The short story is that I (EU citizen) booked a flight, the government imposed an entry a policy change for me post-booking, and the flight company (Lufthansa) refuses to refund me (although re-booking has been suggested). This article  says that I should be entitled to a refund under force of circumstances, the flight company says I am not.
Should I be entitled to a refund?
In particular, I booked a flight from Lufthansa on the July 17th. The flight date is 22nd of August. On the 17th of July, according to the official rules, I could travel to Hong Kong. However, the government announced a policy change on the 16th of August, so some days ago . Starting 20th of August, people from my country can travel to Hong Kong only if they are fully vaccinated at the time of the boarding. Due to this governmental change, I am barred from boarding the flight on the 22nd of August (I am vaccinated, but the time by which I am considered to have sufficient antibodies is on the 23rd, so two weeks after my 2nd vaccination).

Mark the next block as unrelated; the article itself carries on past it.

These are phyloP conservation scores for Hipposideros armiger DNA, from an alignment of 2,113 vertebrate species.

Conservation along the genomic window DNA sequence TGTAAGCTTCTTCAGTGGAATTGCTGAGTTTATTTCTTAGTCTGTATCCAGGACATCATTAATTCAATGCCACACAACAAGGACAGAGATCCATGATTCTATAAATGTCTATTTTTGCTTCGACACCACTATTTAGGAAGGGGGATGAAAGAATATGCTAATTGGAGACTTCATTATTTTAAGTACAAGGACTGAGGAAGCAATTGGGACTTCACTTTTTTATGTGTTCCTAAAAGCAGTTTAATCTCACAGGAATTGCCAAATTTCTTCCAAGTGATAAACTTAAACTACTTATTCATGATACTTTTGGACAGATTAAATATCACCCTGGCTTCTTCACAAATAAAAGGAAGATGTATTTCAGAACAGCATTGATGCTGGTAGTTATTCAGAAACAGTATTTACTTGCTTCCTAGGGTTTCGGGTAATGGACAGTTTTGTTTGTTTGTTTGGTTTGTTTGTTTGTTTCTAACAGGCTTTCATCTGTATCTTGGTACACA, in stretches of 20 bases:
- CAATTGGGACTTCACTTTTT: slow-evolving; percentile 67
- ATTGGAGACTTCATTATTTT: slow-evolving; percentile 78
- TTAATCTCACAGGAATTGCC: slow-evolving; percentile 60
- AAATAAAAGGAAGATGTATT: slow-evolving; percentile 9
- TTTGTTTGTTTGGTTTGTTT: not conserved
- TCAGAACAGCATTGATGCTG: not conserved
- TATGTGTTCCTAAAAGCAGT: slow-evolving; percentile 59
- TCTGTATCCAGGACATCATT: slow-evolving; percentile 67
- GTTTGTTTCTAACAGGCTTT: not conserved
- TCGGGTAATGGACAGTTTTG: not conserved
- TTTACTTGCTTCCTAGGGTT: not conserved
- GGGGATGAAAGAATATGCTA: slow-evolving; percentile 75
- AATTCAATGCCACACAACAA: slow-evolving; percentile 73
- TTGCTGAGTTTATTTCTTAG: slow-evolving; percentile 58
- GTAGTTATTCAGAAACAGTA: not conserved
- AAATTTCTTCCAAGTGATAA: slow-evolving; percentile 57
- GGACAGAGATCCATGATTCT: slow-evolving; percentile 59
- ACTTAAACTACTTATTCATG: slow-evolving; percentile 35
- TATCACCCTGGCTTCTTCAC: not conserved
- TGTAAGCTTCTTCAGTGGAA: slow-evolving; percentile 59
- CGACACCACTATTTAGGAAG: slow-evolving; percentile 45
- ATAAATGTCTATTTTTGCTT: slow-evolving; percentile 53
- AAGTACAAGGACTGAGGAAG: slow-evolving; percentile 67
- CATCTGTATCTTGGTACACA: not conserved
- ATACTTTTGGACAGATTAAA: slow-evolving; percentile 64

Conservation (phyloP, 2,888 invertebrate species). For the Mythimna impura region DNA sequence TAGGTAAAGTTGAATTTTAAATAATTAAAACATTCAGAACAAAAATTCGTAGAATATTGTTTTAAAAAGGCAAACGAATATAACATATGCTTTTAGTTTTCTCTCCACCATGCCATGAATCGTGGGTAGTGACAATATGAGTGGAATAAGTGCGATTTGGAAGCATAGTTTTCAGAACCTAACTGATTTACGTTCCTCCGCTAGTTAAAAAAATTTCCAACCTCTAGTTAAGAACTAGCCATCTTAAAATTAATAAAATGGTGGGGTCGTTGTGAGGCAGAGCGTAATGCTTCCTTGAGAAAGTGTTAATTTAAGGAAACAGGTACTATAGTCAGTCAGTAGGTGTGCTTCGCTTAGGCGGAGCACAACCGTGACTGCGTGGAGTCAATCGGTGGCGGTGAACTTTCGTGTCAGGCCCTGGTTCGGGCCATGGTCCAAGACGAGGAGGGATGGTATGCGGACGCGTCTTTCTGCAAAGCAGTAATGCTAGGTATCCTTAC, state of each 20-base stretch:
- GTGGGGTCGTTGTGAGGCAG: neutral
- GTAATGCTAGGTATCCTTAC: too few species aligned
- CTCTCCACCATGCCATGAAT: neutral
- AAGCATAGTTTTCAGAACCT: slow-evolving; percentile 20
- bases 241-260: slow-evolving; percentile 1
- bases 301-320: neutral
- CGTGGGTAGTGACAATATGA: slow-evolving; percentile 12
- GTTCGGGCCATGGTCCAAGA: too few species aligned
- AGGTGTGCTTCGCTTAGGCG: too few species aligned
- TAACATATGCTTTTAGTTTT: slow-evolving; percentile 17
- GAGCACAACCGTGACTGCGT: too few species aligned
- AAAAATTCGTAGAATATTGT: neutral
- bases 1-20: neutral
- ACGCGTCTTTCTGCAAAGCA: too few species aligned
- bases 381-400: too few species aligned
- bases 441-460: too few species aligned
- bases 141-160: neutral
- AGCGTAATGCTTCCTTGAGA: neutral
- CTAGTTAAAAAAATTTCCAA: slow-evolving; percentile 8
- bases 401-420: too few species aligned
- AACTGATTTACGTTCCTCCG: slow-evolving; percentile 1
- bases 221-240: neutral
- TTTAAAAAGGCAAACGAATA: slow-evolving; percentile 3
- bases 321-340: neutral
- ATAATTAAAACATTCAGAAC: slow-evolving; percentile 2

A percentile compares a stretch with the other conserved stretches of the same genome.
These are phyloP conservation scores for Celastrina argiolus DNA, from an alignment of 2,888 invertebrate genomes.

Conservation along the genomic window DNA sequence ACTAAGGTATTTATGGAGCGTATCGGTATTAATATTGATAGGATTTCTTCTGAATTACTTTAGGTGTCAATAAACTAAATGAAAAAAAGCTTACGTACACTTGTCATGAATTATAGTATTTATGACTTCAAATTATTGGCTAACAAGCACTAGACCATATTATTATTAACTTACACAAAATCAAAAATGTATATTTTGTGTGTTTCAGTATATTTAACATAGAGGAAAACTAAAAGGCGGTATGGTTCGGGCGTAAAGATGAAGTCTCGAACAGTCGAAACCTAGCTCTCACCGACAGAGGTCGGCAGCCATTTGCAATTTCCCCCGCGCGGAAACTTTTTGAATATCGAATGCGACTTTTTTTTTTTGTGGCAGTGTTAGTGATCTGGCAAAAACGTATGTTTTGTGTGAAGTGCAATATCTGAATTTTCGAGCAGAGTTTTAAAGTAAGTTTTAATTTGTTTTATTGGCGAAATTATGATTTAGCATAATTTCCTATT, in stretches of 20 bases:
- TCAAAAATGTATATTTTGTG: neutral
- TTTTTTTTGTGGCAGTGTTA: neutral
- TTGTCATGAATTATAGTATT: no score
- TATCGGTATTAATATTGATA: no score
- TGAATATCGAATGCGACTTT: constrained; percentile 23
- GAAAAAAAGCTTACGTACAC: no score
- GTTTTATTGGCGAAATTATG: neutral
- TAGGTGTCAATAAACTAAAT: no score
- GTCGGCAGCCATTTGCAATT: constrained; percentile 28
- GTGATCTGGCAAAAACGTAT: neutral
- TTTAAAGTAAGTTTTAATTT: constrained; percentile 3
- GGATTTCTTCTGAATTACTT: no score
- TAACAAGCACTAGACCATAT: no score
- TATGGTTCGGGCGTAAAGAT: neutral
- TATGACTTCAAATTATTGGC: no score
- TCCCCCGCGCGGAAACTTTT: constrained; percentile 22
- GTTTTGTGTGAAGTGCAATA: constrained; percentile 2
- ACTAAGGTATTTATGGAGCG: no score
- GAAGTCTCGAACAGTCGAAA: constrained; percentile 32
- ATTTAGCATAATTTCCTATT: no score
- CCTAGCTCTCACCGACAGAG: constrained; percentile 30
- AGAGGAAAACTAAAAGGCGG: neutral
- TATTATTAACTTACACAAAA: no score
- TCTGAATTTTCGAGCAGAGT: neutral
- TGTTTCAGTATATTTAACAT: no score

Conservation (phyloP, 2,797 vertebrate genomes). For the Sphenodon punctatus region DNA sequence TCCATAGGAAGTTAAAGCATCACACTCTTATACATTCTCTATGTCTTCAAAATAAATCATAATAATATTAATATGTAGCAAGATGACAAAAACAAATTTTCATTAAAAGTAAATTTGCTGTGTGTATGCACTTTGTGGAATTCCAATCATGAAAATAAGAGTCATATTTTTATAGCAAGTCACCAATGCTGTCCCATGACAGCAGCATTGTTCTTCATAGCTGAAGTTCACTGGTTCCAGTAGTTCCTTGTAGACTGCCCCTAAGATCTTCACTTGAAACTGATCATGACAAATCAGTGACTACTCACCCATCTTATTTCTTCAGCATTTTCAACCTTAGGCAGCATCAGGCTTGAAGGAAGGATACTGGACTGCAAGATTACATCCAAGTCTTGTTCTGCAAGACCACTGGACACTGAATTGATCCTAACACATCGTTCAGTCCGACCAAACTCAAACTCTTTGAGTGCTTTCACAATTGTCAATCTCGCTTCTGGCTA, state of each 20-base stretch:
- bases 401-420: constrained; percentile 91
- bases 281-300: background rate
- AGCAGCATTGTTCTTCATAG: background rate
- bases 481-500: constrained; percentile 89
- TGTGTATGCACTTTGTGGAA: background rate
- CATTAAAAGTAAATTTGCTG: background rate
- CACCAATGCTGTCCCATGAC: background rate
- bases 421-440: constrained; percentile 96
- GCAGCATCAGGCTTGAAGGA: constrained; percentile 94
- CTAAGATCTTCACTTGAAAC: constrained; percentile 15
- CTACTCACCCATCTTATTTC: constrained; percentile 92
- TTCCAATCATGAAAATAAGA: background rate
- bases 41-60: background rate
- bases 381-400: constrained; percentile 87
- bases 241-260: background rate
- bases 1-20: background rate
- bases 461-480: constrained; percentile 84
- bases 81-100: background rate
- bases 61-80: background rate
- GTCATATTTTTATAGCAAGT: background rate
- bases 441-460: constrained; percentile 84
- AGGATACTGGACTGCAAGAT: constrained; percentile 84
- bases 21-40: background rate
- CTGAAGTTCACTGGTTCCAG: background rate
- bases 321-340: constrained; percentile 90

I have requested the company for refund on three occasions (two phone calls, one chat on the website). However, I've been told that there will be no refund because I can not board due to restrictions, whilst I have been trying to repeatedly say that I am not requesting for a refund due to not reading travel restrictions, but due to an abrupt travel entry requirement for me which I could not anticipate at the time of the booking.
"According to the German travel law expert Prof. Dr. Ernst Führich, an officially imposed entry ban is a case of force of circumstances. As a result, package holidays and individually booked flights can be cancelled free of charge."
Do you know if I should be entitled to a refund or not?
Edit: To clarify, the question is more specifically: "Does a formally imposed travel entry requirement change that bars boarding of a passenger constitute unforeseeable extraordinary circumstances?" Lufthansa seemingly uses the argument that covid-related flight cancellations constitute unavoidable extraordinary circumstances in order not to have to compensate over covid-related cancellations (rightly so). However, Lufthansa seemingly simultaneously states that a passenger cancellation due to covid-related travel requirement change (same reason) constitutes avoidable extraordinary circumstances. However, both stem from the same cause. How can a covid-related travel travel requirement change be unavoidable only when it cancels a flight and thus works in the favor of the flight company?